Few of us have that much time in the diary for lots of Christmas lunches so why not give a gift instead? In addition to a few extra hours saved and a lot less calories to work off, there is also a tax benefit. As long as the gift you give to the client is given for relationship building with the expectation that the client will bestow your business with more work (that is, there is a link between the gift and revenue generation), then the gift is tax deductible.
Entertaining your clients at Christmas is not tax deductible. So, if you take them out to a nice restaurant, to a show, or any other form of entertainment, then you can't claim it as a deductible business expense and you can't claim the GST credits either. It's goodwill to all men but not much more.
Charities love cash. They don't have to spend any of their precious resources to receive it – unlike a lot of charity dinners, auctions, and promotional campaigns. And, from a tax perspective, it's the safest way to ensure that you or your business can claim a deduction for the full amount of the donation.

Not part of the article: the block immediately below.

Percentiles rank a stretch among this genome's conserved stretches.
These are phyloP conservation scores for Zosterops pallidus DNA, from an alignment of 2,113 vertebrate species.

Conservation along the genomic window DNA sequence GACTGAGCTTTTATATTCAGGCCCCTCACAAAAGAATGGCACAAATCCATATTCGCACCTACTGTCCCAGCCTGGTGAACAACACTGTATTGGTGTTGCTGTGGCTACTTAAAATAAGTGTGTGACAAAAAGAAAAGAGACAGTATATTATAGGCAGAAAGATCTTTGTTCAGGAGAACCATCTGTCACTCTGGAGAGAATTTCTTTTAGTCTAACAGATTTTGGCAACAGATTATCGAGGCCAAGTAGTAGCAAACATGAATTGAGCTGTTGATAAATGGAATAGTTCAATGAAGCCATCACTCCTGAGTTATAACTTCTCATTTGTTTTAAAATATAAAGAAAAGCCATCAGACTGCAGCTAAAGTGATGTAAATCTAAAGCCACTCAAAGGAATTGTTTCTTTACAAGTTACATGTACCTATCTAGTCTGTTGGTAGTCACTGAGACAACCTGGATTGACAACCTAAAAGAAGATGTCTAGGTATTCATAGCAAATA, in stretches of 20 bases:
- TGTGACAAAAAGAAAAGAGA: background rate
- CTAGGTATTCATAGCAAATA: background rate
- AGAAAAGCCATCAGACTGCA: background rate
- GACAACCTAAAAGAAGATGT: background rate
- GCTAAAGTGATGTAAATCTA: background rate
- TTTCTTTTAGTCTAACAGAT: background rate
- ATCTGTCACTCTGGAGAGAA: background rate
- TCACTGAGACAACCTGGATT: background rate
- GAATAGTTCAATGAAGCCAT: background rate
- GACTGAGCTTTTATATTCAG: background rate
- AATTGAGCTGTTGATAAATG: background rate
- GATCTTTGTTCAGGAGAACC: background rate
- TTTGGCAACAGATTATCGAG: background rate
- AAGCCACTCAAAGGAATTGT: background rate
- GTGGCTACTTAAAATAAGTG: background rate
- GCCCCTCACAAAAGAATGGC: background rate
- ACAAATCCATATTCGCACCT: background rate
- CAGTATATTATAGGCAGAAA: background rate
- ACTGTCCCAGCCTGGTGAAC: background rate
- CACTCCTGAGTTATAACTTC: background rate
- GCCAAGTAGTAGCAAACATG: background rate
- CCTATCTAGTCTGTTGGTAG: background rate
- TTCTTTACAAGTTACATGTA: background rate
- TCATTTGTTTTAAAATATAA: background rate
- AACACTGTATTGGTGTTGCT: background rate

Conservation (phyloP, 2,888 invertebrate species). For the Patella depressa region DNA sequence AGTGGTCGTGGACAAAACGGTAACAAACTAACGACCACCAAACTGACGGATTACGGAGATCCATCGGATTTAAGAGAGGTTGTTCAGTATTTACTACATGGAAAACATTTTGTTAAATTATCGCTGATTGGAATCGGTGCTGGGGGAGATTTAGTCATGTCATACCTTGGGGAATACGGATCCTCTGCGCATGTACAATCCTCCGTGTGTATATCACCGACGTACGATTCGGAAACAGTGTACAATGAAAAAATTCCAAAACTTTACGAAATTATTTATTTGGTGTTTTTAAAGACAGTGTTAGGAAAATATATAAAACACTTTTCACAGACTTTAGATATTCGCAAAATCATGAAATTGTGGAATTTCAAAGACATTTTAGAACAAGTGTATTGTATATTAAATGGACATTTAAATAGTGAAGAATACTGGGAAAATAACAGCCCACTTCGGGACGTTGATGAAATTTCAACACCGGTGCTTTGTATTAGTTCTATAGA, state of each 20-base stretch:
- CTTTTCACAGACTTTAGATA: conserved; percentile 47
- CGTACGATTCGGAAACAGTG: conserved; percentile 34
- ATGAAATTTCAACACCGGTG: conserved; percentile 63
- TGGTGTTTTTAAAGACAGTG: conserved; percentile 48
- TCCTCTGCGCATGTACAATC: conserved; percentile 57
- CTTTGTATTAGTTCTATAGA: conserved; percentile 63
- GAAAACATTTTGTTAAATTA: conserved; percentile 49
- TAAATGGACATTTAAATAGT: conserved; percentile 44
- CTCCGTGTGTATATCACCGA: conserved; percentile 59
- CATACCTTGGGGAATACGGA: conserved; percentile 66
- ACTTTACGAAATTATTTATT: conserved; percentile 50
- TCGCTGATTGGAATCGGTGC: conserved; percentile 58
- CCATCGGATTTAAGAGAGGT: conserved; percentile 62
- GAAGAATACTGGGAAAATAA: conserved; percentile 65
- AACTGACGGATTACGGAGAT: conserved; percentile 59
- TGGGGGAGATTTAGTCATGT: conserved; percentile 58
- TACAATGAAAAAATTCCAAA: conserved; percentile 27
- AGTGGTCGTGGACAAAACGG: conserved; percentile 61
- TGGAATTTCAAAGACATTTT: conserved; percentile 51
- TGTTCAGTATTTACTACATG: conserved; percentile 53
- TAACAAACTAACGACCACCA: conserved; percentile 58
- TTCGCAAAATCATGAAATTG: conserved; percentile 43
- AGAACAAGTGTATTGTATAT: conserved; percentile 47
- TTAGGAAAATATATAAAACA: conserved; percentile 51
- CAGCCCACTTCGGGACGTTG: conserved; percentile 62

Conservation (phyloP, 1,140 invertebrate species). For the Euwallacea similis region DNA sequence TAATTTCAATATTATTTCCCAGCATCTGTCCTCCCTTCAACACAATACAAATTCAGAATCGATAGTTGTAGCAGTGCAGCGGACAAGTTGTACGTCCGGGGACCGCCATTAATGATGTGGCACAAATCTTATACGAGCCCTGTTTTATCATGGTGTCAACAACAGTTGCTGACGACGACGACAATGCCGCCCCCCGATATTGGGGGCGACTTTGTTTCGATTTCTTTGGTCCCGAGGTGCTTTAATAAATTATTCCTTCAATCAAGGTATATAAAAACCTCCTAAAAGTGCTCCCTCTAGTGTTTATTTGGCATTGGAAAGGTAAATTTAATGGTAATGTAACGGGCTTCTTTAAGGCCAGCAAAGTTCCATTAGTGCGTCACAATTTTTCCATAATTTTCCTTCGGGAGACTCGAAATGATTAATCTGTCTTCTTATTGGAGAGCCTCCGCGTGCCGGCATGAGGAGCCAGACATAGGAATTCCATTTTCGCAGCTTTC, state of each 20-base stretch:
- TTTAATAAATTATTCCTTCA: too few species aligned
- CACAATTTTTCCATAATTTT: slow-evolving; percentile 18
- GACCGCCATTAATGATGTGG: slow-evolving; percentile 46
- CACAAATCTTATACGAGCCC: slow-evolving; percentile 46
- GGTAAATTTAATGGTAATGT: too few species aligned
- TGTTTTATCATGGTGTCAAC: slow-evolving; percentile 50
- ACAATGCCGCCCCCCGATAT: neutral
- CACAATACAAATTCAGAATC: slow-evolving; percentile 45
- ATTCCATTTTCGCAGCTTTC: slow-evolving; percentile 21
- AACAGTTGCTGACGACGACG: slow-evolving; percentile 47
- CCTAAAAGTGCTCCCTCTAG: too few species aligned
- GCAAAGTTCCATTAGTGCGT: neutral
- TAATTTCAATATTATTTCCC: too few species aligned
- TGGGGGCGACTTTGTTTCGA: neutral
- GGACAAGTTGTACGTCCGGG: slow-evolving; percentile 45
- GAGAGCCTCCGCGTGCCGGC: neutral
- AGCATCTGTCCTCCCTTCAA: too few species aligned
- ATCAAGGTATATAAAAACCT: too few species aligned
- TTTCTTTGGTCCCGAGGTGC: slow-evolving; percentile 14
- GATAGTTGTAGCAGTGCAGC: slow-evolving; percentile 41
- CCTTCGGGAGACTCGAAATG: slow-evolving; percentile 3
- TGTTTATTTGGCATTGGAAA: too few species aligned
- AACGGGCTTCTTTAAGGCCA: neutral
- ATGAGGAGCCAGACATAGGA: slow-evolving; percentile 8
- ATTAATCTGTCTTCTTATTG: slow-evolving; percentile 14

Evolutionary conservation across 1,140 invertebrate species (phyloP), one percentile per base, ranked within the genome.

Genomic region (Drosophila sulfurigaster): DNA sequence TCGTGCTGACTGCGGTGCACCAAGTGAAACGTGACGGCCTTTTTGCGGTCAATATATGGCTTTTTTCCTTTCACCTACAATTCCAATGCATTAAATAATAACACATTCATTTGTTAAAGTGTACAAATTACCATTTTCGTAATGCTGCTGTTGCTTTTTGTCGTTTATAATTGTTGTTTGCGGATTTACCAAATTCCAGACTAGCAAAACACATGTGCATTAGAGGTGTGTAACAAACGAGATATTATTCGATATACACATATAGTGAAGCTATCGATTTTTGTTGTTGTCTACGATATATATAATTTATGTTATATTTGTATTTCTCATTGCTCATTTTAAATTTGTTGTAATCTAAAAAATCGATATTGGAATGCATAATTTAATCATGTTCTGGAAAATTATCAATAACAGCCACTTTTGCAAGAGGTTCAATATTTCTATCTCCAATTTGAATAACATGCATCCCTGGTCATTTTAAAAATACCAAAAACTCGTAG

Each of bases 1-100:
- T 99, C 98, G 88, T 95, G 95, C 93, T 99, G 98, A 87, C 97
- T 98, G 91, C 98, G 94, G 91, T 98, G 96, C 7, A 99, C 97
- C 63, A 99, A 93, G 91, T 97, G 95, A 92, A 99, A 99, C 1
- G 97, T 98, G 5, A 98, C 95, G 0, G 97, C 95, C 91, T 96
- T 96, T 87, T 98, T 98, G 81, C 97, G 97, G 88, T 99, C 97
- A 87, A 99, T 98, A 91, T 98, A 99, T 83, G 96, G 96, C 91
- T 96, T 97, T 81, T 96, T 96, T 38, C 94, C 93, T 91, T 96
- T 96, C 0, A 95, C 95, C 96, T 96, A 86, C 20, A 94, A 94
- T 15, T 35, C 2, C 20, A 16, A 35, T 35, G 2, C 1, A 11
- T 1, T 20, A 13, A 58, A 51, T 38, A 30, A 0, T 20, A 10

There are a few rules to giving to charities that make the difference between whether you will or won't receive a tax deduction.
- The charity must be a deductible gift recipient (DGR). You can find the list of DGRs on the Australian Business Register.
- If you buy any form of merchandise for the 'donation' – biscuits, teddies, balls or you buy something at an auction – then it's generally not deductible. Your donation needs to be a gift, not an exchange for something material. Buying a goat or funding a child's education in the third world is generally ok because you are generally donating an amount equivalent to the cause rather than directly funding that thing.
- The tax deduction for charitable giving over $2 goes to the person or entity whose name is on the receipt.